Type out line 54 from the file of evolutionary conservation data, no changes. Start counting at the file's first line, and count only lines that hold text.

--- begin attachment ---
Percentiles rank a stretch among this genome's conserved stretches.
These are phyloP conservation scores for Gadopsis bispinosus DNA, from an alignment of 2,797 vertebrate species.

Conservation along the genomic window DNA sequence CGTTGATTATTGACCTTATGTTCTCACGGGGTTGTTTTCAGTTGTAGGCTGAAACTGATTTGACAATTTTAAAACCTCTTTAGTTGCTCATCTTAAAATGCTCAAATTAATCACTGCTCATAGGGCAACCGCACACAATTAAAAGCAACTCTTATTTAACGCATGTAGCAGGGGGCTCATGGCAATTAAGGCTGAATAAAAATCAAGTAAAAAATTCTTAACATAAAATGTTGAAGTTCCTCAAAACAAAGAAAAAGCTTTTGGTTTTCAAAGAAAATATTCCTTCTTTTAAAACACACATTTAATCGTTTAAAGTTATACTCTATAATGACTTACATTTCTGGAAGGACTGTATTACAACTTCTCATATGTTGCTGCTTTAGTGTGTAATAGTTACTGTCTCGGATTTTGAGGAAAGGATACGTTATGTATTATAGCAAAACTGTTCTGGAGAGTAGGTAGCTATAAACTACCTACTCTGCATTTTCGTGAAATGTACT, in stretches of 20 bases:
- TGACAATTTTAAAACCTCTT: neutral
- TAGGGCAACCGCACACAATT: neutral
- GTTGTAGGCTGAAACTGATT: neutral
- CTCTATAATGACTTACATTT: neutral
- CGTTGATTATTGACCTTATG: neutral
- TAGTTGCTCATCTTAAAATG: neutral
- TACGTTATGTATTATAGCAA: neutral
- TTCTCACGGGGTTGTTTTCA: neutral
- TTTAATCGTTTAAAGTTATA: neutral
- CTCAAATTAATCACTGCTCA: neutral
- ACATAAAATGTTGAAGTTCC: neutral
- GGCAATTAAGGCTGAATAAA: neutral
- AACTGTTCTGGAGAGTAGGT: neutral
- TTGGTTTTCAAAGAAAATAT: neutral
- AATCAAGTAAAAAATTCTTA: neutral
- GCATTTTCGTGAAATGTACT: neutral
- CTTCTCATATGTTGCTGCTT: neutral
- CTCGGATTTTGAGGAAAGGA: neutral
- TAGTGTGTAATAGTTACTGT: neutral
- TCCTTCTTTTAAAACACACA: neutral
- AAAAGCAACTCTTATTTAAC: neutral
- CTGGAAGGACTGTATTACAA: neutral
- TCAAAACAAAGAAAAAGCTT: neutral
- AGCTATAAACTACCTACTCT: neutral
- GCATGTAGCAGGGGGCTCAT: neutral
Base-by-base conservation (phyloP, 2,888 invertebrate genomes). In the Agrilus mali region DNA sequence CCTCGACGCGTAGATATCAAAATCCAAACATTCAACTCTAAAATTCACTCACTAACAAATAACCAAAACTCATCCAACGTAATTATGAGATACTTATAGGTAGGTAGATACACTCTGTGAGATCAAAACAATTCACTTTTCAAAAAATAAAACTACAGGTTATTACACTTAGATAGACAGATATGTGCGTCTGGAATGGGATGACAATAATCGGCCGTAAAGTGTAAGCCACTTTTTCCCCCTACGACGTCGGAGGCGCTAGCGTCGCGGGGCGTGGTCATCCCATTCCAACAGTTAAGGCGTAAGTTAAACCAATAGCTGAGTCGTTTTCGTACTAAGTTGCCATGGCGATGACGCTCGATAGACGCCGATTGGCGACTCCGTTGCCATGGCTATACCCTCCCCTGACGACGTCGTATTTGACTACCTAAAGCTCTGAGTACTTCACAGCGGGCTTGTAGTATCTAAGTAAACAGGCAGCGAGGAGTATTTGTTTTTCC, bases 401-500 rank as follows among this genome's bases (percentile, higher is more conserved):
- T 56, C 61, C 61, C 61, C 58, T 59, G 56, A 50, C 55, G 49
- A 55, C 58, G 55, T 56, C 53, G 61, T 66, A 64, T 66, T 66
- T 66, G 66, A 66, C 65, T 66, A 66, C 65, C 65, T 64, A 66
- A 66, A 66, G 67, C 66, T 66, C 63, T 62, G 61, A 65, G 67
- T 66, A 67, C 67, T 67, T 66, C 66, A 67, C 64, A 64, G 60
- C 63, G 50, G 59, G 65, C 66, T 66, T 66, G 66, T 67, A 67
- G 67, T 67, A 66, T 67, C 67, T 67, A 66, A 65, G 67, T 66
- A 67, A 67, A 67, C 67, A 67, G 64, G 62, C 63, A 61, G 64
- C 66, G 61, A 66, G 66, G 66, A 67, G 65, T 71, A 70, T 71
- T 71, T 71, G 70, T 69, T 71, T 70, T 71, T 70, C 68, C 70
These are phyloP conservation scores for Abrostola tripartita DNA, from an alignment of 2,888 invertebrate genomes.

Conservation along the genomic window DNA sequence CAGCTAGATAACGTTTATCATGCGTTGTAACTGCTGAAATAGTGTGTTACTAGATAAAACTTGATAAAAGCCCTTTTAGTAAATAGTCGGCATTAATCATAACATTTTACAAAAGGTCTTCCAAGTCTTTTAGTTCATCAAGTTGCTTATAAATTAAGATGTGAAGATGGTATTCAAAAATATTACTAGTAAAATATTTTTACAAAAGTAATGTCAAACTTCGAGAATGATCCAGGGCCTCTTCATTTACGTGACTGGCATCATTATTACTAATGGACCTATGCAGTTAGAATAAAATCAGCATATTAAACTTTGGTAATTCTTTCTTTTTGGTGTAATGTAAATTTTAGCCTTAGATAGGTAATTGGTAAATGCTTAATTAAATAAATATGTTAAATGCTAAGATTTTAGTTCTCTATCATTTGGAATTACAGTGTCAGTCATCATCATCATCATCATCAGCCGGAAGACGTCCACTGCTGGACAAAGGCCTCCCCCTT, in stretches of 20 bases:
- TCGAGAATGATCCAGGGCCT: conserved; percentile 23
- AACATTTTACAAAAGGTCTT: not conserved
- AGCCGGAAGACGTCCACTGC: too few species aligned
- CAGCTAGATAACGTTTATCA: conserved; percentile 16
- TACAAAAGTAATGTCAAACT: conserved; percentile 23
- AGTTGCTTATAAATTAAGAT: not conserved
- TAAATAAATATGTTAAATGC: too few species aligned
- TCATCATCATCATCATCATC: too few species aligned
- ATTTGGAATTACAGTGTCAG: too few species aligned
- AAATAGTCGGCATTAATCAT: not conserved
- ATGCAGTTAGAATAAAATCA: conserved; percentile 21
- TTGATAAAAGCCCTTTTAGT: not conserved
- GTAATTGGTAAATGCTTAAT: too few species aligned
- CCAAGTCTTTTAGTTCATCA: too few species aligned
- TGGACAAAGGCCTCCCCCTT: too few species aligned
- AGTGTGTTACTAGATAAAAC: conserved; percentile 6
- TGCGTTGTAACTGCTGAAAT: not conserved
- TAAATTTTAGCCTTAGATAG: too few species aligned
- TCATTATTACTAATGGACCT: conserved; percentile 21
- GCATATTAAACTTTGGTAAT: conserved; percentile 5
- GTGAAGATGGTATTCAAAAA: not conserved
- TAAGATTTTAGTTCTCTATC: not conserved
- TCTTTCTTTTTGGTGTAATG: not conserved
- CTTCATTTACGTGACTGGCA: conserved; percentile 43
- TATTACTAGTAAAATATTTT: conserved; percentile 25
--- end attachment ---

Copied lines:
- GTAATTGGTAAATGCTTAAT: too few species aligned